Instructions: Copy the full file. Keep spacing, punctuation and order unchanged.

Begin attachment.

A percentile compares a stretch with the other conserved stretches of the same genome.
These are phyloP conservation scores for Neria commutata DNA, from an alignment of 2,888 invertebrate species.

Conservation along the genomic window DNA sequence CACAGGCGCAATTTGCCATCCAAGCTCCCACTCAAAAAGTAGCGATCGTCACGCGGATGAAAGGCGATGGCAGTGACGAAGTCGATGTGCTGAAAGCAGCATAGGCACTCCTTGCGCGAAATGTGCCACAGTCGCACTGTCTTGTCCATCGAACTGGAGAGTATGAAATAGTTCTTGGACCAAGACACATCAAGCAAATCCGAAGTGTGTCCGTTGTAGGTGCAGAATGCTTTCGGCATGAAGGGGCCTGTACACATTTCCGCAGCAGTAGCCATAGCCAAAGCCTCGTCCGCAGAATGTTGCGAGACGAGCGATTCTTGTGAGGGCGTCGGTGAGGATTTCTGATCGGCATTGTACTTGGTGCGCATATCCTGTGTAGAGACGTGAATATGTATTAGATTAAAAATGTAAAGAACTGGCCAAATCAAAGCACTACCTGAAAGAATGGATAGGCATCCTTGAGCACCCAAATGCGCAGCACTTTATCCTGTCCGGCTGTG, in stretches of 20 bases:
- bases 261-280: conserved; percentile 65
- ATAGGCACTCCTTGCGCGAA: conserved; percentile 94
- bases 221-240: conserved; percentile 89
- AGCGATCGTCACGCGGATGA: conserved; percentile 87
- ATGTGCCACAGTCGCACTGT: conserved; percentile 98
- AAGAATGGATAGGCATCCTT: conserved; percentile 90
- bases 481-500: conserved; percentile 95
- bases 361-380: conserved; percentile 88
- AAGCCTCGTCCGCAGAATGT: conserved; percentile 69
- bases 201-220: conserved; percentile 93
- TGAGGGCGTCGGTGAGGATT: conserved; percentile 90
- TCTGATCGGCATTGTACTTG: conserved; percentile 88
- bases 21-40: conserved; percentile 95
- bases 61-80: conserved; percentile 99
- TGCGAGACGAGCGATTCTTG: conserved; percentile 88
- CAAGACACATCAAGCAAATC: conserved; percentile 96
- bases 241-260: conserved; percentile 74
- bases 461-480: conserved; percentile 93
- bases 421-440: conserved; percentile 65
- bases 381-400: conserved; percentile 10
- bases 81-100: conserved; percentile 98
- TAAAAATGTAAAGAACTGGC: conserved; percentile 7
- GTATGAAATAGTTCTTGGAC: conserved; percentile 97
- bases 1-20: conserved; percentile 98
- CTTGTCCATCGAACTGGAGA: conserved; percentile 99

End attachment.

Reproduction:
A percentile compares a stretch with the other conserved stretches of the same genome.
These are phyloP conservation scores for Neria commutata DNA, from an alignment of 2,888 invertebrate species.

Conservation along the genomic window DNA sequence CACAGGCGCAATTTGCCATCCAAGCTCCCACTCAAAAAGTAGCGATCGTCACGCGGATGAAAGGCGATGGCAGTGACGAAGTCGATGTGCTGAAAGCAGCATAGGCACTCCTTGCGCGAAATGTGCCACAGTCGCACTGTCTTGTCCATCGAACTGGAGAGTATGAAATAGTTCTTGGACCAAGACACATCAAGCAAATCCGAAGTGTGTCCGTTGTAGGTGCAGAATGCTTTCGGCATGAAGGGGCCTGTACACATTTCCGCAGCAGTAGCCATAGCCAAAGCCTCGTCCGCAGAATGTTGCGAGACGAGCGATTCTTGTGAGGGCGTCGGTGAGGATTTCTGATCGGCATTGTACTTGGTGCGCATATCCTGTGTAGAGACGTGAATATGTATTAGATTAAAAATGTAAAGAACTGGCCAAATCAAAGCACTACCTGAAAGAATGGATAGGCATCCTTGAGCACCCAAATGCGCAGCACTTTATCCTGTCCGGCTGTG, in stretches of 20 bases:
- bases 261-280: conserved; percentile 65
- ATAGGCACTCCTTGCGCGAA: conserved; percentile 94
- bases 221-240: conserved; percentile 89
- AGCGATCGTCACGCGGATGA: conserved; percentile 87
- ATGTGCCACAGTCGCACTGT: conserved; percentile 98
- AAGAATGGATAGGCATCCTT: conserved; percentile 90
- bases 481-500: conserved; percentile 95
- bases 361-380: conserved; percentile 88
- AAGCCTCGTCCGCAGAATGT: conserved; percentile 69
- bases 201-220: conserved; percentile 93
- TGAGGGCGTCGGTGAGGATT: conserved; percentile 90
- TCTGATCGGCATTGTACTTG: conserved; percentile 88
- bases 21-40: conserved; percentile 95
- bases 61-80: conserved; percentile 99
- TGCGAGACGAGCGATTCTTG: conserved; percentile 88
- CAAGACACATCAAGCAAATC: conserved; percentile 96
- bases 241-260: conserved; percentile 74
- bases 461-480: conserved; percentile 93
- bases 421-440: conserved; percentile 65
- bases 381-400: conserved; percentile 10
- bases 81-100: conserved; percentile 98
- TAAAAATGTAAAGAACTGGC: conserved; percentile 7
- GTATGAAATAGTTCTTGGAC: conserved; percentile 97
- bases 1-20: conserved; percentile 98
- CTTGTCCATCGAACTGGAGA: conserved; percentile 99